Integration by parts
In calculus, and more generally in mathematical analysis, integration by parts is a rule that transforms the integral of products of functions into other integrals...


|-
! Second Differentiation
Derivative
In calculus, a branch of mathematics, the derivative is a measure of how a function changes as its input changes. Loosely speaking, a derivative can be thought of as how much one quantity is changing in response to changes in some other quantity; for example, the derivative of the position of a...


|
|
| ƒ is assumed twice differentiable and the second derivative to be of exponential type. Follows by applying the Differentiation property to .
|-
! General Differentiation
Derivative
In calculus, a branch of mathematics, the derivative is a measure of how a function changes as its input changes. Loosely speaking, a derivative can be thought of as how much one quantity is changing in response to changes in some other quantity; for example, the derivative of the position of a...


|
|
| ƒ is assumed to be n-times differentiable, with nth derivative of exponential type. Follow by mathematical induction
Mathematical induction
Mathematical induction is a method of mathematical proof typically used to establish that a given statement is true of all natural numbers...

.
|-
! Frequency integration
Frequency
Frequency is the number of occurrences of a repeating event per unit time. It is also referred to as temporal frequency.The period is the duration of one cycle in a repeating event, so the period is the reciprocal of the frequency...


|
|
|
|-
! Integration
Integral
Integration is an important concept in mathematics and, together with its inverse, differentiation, is one of the two main operations in calculus...


|
|
| is the Heaviside step function
Heaviside step function
The Heaviside step function, or the unit step function, usually denoted by H , is a discontinuous function whose value is zero for negative argument and one for positive argument....

. Note is the convolution
Convolution
In mathematics and, in particular, functional analysis, convolution is a mathematical operation on two functions f and g, producing a third function that is typically viewed as a modified version of one of the original functions. Convolution is similar to cross-correlation...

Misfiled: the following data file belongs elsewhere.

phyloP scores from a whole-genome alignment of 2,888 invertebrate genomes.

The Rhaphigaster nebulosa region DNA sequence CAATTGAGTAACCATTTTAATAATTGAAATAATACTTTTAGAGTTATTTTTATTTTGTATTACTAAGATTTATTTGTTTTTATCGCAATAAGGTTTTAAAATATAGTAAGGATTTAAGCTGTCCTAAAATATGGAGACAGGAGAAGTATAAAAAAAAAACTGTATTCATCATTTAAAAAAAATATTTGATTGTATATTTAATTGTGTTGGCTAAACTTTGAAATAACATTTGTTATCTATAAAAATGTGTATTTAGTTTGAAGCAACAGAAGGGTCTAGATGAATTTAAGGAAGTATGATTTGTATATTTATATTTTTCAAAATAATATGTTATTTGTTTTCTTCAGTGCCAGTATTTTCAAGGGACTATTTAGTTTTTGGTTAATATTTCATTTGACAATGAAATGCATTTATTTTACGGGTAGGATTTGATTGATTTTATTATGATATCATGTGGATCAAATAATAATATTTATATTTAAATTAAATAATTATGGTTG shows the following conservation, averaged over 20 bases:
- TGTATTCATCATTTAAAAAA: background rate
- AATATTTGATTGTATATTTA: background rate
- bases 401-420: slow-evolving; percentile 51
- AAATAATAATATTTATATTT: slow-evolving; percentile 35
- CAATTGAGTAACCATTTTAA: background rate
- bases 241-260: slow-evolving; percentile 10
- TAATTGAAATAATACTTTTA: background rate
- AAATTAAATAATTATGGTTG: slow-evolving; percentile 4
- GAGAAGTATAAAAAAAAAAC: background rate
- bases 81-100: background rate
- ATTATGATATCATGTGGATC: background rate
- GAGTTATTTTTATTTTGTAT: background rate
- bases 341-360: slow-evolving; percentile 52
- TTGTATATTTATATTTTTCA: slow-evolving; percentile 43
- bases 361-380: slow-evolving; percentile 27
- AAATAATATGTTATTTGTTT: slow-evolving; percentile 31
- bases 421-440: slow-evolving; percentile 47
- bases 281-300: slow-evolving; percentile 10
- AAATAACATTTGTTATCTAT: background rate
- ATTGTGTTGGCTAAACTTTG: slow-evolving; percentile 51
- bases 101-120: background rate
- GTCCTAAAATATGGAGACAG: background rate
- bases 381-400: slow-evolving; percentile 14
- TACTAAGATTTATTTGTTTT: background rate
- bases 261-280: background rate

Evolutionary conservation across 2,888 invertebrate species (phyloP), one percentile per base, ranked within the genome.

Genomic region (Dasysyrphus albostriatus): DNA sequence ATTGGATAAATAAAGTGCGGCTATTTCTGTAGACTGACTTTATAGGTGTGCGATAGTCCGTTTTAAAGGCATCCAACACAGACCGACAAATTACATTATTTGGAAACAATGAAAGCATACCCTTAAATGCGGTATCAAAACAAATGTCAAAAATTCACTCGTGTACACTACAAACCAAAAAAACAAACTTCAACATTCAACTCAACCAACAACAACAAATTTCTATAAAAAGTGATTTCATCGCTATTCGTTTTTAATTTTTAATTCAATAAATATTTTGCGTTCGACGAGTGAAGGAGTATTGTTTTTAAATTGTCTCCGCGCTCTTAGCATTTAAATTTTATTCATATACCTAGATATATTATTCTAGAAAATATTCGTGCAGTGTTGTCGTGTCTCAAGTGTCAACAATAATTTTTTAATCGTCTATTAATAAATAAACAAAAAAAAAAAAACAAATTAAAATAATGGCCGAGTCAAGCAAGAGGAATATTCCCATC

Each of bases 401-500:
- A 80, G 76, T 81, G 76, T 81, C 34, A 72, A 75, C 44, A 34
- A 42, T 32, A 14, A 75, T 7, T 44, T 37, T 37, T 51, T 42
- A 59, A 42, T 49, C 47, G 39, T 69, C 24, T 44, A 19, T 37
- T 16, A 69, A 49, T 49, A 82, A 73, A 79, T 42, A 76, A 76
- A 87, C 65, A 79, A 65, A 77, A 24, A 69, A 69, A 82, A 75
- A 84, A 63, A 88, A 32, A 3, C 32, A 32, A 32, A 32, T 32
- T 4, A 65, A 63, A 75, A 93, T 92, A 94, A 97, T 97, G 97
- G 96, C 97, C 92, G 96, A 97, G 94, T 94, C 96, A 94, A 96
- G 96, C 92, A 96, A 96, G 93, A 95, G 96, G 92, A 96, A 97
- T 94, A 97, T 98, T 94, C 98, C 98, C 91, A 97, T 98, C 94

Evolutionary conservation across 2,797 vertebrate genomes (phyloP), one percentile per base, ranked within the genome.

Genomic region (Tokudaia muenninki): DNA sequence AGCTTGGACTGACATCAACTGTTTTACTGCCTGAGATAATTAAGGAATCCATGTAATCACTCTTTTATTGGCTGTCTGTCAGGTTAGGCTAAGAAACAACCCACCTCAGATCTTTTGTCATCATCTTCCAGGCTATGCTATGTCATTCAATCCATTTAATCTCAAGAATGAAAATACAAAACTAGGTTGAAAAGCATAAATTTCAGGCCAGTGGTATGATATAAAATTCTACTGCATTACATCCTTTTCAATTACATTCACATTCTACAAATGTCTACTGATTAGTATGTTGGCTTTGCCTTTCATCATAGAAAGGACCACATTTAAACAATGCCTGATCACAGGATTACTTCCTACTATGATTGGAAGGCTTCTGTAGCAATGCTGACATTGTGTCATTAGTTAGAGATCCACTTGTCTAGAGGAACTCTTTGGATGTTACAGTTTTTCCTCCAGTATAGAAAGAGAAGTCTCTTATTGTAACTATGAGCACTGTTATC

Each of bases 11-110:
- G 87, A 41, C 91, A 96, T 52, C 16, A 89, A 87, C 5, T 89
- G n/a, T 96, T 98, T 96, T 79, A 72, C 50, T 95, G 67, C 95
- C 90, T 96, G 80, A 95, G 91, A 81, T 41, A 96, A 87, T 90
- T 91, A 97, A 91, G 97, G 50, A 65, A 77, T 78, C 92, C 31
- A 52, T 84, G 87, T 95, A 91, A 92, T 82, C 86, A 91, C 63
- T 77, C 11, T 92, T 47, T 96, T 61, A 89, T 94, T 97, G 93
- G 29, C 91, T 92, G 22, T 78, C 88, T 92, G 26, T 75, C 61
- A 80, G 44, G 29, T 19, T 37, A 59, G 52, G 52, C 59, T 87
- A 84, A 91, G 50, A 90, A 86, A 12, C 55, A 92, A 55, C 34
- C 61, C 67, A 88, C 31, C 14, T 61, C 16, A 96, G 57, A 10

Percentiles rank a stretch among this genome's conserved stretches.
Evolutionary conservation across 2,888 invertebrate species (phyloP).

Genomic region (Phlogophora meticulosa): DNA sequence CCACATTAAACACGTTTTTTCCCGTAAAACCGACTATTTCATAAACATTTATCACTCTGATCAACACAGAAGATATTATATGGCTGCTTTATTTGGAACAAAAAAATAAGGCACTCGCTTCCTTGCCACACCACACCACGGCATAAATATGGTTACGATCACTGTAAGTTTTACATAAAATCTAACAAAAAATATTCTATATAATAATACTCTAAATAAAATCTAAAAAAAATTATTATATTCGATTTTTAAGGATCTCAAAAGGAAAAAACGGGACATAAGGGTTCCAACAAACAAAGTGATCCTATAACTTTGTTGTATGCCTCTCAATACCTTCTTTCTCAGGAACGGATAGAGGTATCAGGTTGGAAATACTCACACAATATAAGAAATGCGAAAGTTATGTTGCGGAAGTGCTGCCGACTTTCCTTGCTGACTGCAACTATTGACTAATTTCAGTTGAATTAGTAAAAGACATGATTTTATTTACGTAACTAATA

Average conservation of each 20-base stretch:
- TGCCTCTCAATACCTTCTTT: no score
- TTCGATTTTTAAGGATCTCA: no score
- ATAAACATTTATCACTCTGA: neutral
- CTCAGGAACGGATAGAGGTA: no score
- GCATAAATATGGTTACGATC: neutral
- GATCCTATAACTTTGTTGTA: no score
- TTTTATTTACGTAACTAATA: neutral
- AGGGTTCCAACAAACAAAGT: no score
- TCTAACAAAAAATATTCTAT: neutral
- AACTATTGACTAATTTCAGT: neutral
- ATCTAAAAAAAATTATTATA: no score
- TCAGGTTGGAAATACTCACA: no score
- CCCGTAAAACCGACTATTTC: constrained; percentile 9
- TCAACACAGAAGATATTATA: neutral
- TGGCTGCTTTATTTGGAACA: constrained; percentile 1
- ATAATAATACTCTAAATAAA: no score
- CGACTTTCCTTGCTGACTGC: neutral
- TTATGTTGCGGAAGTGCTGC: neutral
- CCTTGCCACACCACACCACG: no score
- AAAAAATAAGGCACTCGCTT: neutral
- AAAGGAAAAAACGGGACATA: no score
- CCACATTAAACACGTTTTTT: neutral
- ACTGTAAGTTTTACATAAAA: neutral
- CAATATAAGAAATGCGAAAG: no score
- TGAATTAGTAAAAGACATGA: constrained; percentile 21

of and .
|-
! Time scaling
|
|
|> ! Frequency shifting
|
|
|> ! Time shifting
|
|
| is the Heaviside step function
Heaviside step function
The Heaviside step function, or the unit step function, usually denoted by H , is a discontinuous function whose value is zero for negative argument and one for positive argument....

> ! Multiplication
Multiplication
Multiplication is the mathematical operation of scaling one number by another. It is one of the four basic operations in elementary arithmetic ....


|
|
| the integration is done along the vertical line that lies entirely within the region of convergence of F.> ! Convolution
Convolution
In mathematics and, in particular, functional analysis, convolution is a mathematical operation on two functions f and g, producing a third function that is typically viewed as a modified version of one of the original functions. Convolution is similar to cross-correlation...


|
|
| ƒ(t) and g(t) are extended by zero for t < 0 in the definition of the convolution.> ! Complex conjugation
|
|
|> ! Cross-correlation
Cross-correlation
In signal processing, cross-correlation is a measure of similarity of two waveforms as a function of a time-lag applied to one of them. This is also known as a sliding dot product or sliding inner-product. It is commonly used for searching a long-duration signal for a shorter, known feature...


|
|
|> ! Periodic Function
Periodic function
In mathematics, a periodic function is a function that repeats its values in regular intervals or periods. The most important examples are the trigonometric functions, which repeat over intervals of length 2π radians. Periodic functions are used throughout science to describe oscillations,...


|
|
| is a periodic function of period
Periodic function
In mathematics, a periodic function is a function that repeats its values in regular intervals or periods. The most important examples are the trigonometric functions, which repeat over intervals of length 2π radians. Periodic functions are used throughout science to describe oscillations,...